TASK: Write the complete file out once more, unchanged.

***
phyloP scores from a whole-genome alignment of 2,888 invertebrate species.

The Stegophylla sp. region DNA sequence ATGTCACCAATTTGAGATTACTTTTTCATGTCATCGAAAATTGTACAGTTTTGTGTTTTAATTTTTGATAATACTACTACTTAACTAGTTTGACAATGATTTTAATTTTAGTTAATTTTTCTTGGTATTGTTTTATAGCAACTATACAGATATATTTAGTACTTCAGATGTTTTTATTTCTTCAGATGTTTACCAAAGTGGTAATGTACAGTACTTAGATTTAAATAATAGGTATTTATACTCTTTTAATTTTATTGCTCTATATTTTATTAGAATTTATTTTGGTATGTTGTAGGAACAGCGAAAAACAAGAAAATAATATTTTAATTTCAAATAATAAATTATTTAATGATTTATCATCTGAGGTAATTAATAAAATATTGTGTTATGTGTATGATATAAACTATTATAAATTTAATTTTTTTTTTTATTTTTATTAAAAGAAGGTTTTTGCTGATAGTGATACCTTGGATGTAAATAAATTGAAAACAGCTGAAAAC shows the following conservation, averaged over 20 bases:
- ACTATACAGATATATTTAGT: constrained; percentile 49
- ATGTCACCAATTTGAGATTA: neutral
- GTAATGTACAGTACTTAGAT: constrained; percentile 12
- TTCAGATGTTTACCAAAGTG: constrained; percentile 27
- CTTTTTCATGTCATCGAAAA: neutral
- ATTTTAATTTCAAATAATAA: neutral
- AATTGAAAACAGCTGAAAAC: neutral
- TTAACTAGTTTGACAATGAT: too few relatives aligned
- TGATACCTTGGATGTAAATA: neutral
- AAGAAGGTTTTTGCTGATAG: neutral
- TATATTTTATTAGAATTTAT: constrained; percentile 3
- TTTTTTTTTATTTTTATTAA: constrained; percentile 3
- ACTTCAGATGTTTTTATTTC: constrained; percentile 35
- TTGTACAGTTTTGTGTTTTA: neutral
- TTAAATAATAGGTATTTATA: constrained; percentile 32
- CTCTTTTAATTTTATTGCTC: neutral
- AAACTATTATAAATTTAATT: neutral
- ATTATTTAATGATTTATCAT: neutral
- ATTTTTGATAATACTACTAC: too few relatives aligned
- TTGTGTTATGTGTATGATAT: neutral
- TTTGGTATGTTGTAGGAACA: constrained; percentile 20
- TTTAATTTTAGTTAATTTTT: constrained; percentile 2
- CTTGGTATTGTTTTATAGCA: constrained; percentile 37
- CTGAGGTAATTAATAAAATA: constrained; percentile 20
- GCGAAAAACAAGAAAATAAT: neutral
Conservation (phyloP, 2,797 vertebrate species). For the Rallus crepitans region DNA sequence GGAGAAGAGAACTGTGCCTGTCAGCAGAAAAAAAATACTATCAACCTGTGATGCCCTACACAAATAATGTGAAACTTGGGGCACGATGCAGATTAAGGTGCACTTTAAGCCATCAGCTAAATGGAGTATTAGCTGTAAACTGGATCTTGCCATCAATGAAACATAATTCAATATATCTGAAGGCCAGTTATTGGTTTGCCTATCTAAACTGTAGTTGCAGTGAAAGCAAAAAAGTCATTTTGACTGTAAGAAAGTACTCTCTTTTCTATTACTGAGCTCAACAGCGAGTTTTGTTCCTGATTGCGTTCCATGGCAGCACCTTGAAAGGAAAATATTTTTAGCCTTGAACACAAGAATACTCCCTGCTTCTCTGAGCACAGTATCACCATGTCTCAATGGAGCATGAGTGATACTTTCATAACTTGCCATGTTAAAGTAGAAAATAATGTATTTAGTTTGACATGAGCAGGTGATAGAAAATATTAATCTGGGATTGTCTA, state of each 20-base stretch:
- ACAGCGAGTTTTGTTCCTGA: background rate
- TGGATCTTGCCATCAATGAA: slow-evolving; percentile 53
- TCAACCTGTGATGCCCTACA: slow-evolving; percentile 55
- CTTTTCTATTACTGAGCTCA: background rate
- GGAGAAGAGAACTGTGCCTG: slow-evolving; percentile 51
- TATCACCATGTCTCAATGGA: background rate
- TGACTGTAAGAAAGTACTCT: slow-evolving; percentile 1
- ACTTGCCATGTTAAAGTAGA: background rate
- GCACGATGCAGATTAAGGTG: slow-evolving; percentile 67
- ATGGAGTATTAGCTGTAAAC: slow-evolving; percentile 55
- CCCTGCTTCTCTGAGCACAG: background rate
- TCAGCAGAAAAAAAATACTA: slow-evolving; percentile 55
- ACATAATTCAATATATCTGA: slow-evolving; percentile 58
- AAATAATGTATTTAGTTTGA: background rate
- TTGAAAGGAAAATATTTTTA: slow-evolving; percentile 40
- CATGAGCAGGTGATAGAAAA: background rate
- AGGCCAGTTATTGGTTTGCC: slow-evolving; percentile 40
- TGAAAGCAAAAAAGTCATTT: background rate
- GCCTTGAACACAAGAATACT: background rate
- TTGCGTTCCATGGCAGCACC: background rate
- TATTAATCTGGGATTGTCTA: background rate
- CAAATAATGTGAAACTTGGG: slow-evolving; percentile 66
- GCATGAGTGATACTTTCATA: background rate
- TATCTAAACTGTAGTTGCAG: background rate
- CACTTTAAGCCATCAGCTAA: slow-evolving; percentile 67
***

phyloP scores from a whole-genome alignment of 2,888 invertebrate species.

The Stegophylla sp. region DNA sequence ATGTCACCAATTTGAGATTACTTTTTCATGTCATCGAAAATTGTACAGTTTTGTGTTTTAATTTTTGATAATACTACTACTTAACTAGTTTGACAATGATTTTAATTTTAGTTAATTTTTCTTGGTATTGTTTTATAGCAACTATACAGATATATTTAGTACTTCAGATGTTTTTATTTCTTCAGATGTTTACCAAAGTGGTAATGTACAGTACTTAGATTTAAATAATAGGTATTTATACTCTTTTAATTTTATTGCTCTATATTTTATTAGAATTTATTTTGGTATGTTGTAGGAACAGCGAAAAACAAGAAAATAATATTTTAATTTCAAATAATAAATTATTTAATGATTTATCATCTGAGGTAATTAATAAAATATTGTGTTATGTGTATGATATAAACTATTATAAATTTAATTTTTTTTTTTATTTTTATTAAAAGAAGGTTTTTGCTGATAGTGATACCTTGGATGTAAATAAATTGAAAACAGCTGAAAAC shows the following conservation, averaged over 20 bases:
- ACTATACAGATATATTTAGT: constrained; percentile 49
- ATGTCACCAATTTGAGATTA: neutral
- GTAATGTACAGTACTTAGAT: constrained; percentile 12
- TTCAGATGTTTACCAAAGTG: constrained; percentile 27
- CTTTTTCATGTCATCGAAAA: neutral
- ATTTTAATTTCAAATAATAA: neutral
- AATTGAAAACAGCTGAAAAC: neutral
- TTAACTAGTTTGACAATGAT: too few relatives aligned
- TGATACCTTGGATGTAAATA: neutral
- AAGAAGGTTTTTGCTGATAG: neutral
- TATATTTTATTAGAATTTAT: constrained; percentile 3
- TTTTTTTTTATTTTTATTAA: constrained; percentile 3
- ACTTCAGATGTTTTTATTTC: constrained; percentile 35
- TTGTACAGTTTTGTGTTTTA: neutral
- TTAAATAATAGGTATTTATA: constrained; percentile 32
- CTCTTTTAATTTTATTGCTC: neutral
- AAACTATTATAAATTTAATT: neutral
- ATTATTTAATGATTTATCAT: neutral
- ATTTTTGATAATACTACTAC: too few relatives aligned
- TTGTGTTATGTGTATGATAT: neutral
- TTTGGTATGTTGTAGGAACA: constrained; percentile 20
- TTTAATTTTAGTTAATTTTT: constrained; percentile 2
- CTTGGTATTGTTTTATAGCA: constrained; percentile 37
- CTGAGGTAATTAATAAAATA: constrained; percentile 20
- GCGAAAAACAAGAAAATAAT: neutral
Conservation (phyloP, 2,797 vertebrate species). For the Rallus crepitans region DNA sequence GGAGAAGAGAACTGTGCCTGTCAGCAGAAAAAAAATACTATCAACCTGTGATGCCCTACACAAATAATGTGAAACTTGGGGCACGATGCAGATTAAGGTGCACTTTAAGCCATCAGCTAAATGGAGTATTAGCTGTAAACTGGATCTTGCCATCAATGAAACATAATTCAATATATCTGAAGGCCAGTTATTGGTTTGCCTATCTAAACTGTAGTTGCAGTGAAAGCAAAAAAGTCATTTTGACTGTAAGAAAGTACTCTCTTTTCTATTACTGAGCTCAACAGCGAGTTTTGTTCCTGATTGCGTTCCATGGCAGCACCTTGAAAGGAAAATATTTTTAGCCTTGAACACAAGAATACTCCCTGCTTCTCTGAGCACAGTATCACCATGTCTCAATGGAGCATGAGTGATACTTTCATAACTTGCCATGTTAAAGTAGAAAATAATGTATTTAGTTTGACATGAGCAGGTGATAGAAAATATTAATCTGGGATTGTCTA, state of each 20-base stretch:
- ACAGCGAGTTTTGTTCCTGA: background rate
- TGGATCTTGCCATCAATGAA: slow-evolving; percentile 53
- TCAACCTGTGATGCCCTACA: slow-evolving; percentile 55
- CTTTTCTATTACTGAGCTCA: background rate
- GGAGAAGAGAACTGTGCCTG: slow-evolving; percentile 51
- TATCACCATGTCTCAATGGA: background rate
- TGACTGTAAGAAAGTACTCT: slow-evolving; percentile 1
- ACTTGCCATGTTAAAGTAGA: background rate
- GCACGATGCAGATTAAGGTG: slow-evolving; percentile 67
- ATGGAGTATTAGCTGTAAAC: slow-evolving; percentile 55
- CCCTGCTTCTCTGAGCACAG: background rate
- TCAGCAGAAAAAAAATACTA: slow-evolving; percentile 55
- ACATAATTCAATATATCTGA: slow-evolving; percentile 58
- AAATAATGTATTTAGTTTGA: background rate
- TTGAAAGGAAAATATTTTTA: slow-evolving; percentile 40
- CATGAGCAGGTGATAGAAAA: background rate
- AGGCCAGTTATTGGTTTGCC: slow-evolving; percentile 40
- TGAAAGCAAAAAAGTCATTT: background rate
- GCCTTGAACACAAGAATACT: background rate
- TTGCGTTCCATGGCAGCACC: background rate
- TATTAATCTGGGATTGTCTA: background rate
- CAAATAATGTGAAACTTGGG: slow-evolving; percentile 66
- GCATGAGTGATACTTTCATA: background rate
- TATCTAAACTGTAGTTGCAG: background rate
- CACTTTAAGCCATCAGCTAA: slow-evolving; percentile 67